Kubernetes is a general-purpose orchestration engine, suitable not only for running applications, but also for building container images. The Image Builder pattern explains why it makes sense to build the container images within the cluster and what techniques exist today for creating images within Kubernetes.
All the patterns in this book so far have been about operating applications on Kubernetes. We learned how we can develop and prepare our applications to be good cloud-native citizens. But what about building the application itself? The classic approach is to build container images outside the cluster, push them to a registry, and refer to them in the Kubernetes Deployment descriptors. However, building within the cluster has several advantages.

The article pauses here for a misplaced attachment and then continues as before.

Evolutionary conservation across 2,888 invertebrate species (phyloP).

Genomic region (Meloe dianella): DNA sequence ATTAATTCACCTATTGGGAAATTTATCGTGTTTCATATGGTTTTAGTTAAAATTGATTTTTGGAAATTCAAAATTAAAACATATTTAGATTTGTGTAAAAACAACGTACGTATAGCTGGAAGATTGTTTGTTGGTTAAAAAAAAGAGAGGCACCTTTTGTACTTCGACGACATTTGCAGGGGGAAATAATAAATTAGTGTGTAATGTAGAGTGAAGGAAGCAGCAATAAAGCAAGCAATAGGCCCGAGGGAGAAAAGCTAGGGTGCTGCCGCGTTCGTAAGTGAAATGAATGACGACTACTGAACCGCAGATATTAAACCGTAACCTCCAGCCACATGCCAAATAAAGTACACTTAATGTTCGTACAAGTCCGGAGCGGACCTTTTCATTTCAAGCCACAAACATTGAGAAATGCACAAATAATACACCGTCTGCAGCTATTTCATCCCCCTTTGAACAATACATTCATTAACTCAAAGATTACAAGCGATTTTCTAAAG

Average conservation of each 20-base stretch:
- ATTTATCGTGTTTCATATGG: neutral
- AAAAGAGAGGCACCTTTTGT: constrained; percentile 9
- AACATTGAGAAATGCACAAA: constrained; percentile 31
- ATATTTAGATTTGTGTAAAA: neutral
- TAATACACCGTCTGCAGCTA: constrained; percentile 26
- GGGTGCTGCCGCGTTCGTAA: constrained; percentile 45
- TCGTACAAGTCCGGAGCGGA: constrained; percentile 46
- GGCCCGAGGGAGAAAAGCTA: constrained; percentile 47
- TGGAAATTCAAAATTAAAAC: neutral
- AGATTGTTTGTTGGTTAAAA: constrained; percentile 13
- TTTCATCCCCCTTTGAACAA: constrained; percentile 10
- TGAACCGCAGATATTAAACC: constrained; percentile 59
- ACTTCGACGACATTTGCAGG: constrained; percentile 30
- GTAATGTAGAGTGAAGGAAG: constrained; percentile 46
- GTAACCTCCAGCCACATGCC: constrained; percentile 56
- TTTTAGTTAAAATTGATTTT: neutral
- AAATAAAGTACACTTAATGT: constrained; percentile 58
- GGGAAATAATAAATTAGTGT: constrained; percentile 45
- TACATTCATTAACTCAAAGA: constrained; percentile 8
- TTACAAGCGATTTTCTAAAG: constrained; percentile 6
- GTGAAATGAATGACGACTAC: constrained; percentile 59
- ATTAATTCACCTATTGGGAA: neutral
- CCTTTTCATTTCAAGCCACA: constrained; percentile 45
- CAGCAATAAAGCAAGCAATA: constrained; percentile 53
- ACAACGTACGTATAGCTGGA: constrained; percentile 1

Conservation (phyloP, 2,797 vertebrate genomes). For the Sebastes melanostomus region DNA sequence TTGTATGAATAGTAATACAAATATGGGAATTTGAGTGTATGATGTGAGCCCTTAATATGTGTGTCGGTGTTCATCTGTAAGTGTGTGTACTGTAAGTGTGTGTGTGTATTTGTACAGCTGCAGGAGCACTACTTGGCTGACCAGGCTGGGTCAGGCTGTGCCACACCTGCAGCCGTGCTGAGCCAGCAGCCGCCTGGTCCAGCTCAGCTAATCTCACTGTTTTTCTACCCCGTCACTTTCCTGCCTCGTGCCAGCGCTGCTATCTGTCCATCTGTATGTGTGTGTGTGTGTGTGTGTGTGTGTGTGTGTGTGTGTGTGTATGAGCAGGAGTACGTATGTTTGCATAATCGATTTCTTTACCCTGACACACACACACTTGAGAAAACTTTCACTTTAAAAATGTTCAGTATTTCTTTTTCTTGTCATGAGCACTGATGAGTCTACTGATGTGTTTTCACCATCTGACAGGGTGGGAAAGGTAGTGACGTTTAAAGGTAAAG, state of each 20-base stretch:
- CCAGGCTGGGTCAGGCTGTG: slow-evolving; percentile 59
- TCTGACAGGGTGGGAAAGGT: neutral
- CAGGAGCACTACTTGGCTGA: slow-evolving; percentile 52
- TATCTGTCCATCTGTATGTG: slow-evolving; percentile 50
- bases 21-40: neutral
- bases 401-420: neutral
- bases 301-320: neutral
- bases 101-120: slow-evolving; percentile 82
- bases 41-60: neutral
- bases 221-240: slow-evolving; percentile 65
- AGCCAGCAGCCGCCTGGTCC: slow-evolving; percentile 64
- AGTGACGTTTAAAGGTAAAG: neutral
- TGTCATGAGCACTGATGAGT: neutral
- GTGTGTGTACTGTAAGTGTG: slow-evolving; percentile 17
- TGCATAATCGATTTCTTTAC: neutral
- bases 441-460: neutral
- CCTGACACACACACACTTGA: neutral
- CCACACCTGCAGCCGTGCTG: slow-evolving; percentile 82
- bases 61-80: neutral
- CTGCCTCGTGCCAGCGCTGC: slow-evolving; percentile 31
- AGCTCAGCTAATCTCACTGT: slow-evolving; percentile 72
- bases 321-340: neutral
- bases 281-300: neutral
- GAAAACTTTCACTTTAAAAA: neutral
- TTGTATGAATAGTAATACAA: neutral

If the company policies allow, having only one cluster for everything is advantageous. Building and running applications in one place can reduce maintenance costs considerably. It also simplifies capacity planning and reduces platform resource overhead.
Typically, Continuous Integration (CI) systems like Jenkins are used to build images. Building with a CI system is a scheduling problem for efficiently finding free computing resources for build jobs. At the heart of Kubernetes is a highly sophisticated scheduler that is a perfect fit for this kind of scheduling challenge.
Once we move to Continuous Delivery (CD), where we transition from building images to running containers, if the build happens ...